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How To Recognize & Treat Rashes



A guide to common rashes and how to identify and treat them.

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Rashes can signal anything from a mild viral infection to a chronic or even life-threatening illness.

Medical experts say avoid diagnosing the rash yourself. “Viral and allergic rashes both can present as a diffuse, splotchy, blanching [disappearing when pressed], pinkish rash,” says dermatologist Reginald B. Henry, MD. “Because the rashes look similar, it can be impossible sometimes to tell the difference just by appearance.”

Here are some common rashes and what to do about them.

Allergies

Rashes such as hives are allergic reactions that are typically splotchy, blanching, pinkish and intensely itchy. A new food or a new medication could be the culprit. Consult your doctor or, if your child has trouble breathing or experiences swelling of the tongue, lips or face, call 911.

Contact dermatitis such as poison ivy or exposure to other irritants can also cause itchy allergic reactions. Treat the area with an over-the-counter cortisone cream. For insect bites, try ammonia-containing products such as AfterBite Kids.

Dr. Henry also recommends oatmeal baths, baking soda compresses, and Sarna lotion or Noxzema cooled in the refrigerator to help relieve itching.

Bacterial

Staphylococcal and streptococcal bacteria often cause infections with rashes, including impetigo, scarlet fever (strep throat with a rash), folliculitis and cellulitis. Lyme disease, caused by the bacterium Borrelia burgdorferi and transmitted by ticks, can cause a bull’s eye rash. If you suspect Lyme disease, seek medical attention immediately. Bacterial infections are typically treated with antibiotics.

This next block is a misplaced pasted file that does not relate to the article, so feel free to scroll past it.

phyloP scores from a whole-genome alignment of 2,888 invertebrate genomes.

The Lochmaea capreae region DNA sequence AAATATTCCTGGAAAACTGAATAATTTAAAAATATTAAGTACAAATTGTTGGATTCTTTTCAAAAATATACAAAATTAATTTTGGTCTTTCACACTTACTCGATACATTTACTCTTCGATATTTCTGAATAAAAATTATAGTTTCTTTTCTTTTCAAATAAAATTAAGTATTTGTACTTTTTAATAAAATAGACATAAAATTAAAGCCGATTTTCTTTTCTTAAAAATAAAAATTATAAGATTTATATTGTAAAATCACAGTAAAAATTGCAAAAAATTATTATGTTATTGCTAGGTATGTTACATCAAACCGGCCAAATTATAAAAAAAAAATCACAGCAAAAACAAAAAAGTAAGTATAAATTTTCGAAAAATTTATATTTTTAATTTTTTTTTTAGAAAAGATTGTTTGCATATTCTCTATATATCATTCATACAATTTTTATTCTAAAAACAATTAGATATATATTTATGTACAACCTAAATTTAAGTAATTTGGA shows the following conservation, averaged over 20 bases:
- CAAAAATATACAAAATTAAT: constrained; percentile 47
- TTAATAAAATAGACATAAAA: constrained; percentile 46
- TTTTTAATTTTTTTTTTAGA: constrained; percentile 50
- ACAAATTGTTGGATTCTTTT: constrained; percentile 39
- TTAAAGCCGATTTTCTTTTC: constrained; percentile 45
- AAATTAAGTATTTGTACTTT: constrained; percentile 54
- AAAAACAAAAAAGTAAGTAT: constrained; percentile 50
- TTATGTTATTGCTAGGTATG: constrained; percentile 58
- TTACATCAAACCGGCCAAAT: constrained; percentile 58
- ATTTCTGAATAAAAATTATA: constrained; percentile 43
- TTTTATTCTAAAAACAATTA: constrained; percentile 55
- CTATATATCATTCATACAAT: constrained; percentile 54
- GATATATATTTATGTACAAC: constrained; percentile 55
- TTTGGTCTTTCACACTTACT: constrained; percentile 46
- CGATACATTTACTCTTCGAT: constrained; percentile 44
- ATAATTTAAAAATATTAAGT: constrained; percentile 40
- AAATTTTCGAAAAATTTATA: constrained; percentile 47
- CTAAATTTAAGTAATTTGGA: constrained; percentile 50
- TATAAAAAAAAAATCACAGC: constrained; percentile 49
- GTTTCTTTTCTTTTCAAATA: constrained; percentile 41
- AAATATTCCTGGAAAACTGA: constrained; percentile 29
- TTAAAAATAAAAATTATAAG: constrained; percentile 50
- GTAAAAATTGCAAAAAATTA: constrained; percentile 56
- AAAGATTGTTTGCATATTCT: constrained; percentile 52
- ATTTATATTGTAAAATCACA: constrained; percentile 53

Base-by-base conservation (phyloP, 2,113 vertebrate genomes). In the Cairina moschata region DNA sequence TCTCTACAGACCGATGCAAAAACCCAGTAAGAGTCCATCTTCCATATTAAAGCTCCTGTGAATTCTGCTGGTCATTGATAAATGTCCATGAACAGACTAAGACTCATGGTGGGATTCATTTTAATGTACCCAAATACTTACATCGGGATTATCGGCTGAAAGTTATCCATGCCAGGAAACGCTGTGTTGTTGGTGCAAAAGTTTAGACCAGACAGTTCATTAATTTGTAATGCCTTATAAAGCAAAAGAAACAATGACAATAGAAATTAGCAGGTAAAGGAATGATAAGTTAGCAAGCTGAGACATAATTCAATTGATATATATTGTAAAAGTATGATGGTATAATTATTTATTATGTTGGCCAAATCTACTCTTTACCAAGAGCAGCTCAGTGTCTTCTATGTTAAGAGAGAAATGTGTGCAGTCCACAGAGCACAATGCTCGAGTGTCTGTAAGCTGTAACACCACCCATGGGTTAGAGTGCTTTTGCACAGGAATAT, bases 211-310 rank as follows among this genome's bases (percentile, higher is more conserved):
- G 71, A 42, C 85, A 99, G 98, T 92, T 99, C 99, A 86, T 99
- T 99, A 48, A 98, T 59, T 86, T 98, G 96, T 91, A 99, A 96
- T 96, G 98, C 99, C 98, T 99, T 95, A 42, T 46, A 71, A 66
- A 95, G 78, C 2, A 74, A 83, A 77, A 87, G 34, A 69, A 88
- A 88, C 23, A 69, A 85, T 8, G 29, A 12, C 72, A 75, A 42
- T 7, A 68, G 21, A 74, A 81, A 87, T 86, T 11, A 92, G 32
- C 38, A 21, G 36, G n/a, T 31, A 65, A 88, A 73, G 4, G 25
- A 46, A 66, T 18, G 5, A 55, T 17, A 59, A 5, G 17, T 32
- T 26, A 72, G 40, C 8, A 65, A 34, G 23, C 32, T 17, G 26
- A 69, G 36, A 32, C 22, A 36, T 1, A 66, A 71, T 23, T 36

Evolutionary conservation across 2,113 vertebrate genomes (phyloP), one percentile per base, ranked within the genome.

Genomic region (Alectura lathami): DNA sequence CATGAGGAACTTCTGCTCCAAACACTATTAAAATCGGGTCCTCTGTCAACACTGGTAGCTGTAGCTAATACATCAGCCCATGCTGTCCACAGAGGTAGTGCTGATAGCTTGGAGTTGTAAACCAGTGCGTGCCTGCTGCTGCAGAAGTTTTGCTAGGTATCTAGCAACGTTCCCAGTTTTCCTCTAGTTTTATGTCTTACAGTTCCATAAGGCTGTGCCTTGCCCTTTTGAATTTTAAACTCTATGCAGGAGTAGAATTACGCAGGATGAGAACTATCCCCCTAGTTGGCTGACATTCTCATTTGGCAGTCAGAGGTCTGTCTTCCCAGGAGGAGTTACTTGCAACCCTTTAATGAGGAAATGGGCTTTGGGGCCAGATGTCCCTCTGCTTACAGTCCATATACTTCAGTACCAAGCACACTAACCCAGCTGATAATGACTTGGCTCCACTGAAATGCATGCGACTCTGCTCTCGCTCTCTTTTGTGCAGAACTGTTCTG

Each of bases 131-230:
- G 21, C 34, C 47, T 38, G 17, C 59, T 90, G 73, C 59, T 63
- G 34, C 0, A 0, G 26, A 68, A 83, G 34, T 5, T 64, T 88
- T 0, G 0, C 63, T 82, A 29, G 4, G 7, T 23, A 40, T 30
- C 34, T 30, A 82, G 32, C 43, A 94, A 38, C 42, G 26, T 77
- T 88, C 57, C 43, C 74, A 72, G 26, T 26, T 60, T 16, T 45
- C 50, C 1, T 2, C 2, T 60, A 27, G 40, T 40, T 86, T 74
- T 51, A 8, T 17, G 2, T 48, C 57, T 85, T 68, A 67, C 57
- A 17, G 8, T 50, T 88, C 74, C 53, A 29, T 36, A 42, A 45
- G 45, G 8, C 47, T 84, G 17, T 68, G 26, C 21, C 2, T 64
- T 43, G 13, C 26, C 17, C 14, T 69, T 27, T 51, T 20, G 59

Diaper rash

This bane of diaper–changers appears as an uncomfortable, red, puffy rash bloom on a baby’s bottom. Causes include diarrhea, antibiotics or introducing solid foods.

To avoid these rashes, change your baby’s diaper frequently and use wipes without alcohol or fragrances to gently pat the area dry. Use a protective barrier ointment after each change. If the skin appears infected with blisters, oozing discharge or painful open sores, call your pediatrician.

Eczema

About 10 percent of infants and children suffer from atopic dermatitis or eczema. This chronic disease is especially common in families with a history of allergies and asthma. Eczema is very itchy, but not contagious. It appears as red, scaly, dry skin and can vary in severity.

Physicians often treat eczema  with an over-the-counter cortisone cream to calm the skin. After the rash subsides, treat skin with moisturizers. “Lotions are better in the humid months, ointments in the winter months,” Dr. Henry says. “Don’t over-treat your child if the dermatitis isn’t really bothering her.”

Fungal

Ringworm, a red circular skin rash, is caused by a fungal infection, not a worm. The rash doesn’t always itch, but can spread from skin-to-skin contact. Treat with an anti-fungal product.

Parasitic

Scabies, a condition caused by a mite that burrows into the skin, can cause a pimple-like skin rash that’s extremely itchy and contagious. Because scabies can spread quickly through skin-to-skin contact, your physician might recommend treating the entire family with a topical medication.

Viral

Virus-related rashes are splotchy, blanching, pinkish-colored and usually accompany other symptoms like fever, diarrhea, sore throat and lethargy. Typical childhood viruses that present with a rash include Fifth Disease, molluscum contagiosum, chicken pox (varicella), roseola and hand, foot and mouth disease. Your physician may prescribe antiviral medications.

Warts are another viral skin condition. Although warts generally resolve on their own, “due to the fact they are contagious, we tend to treat them with a spray or liquid nitrogen every one to two weeks until they are gone,” says dermatologist Donna Corvette, MD.

Christa Hines is a momand freelance writer.

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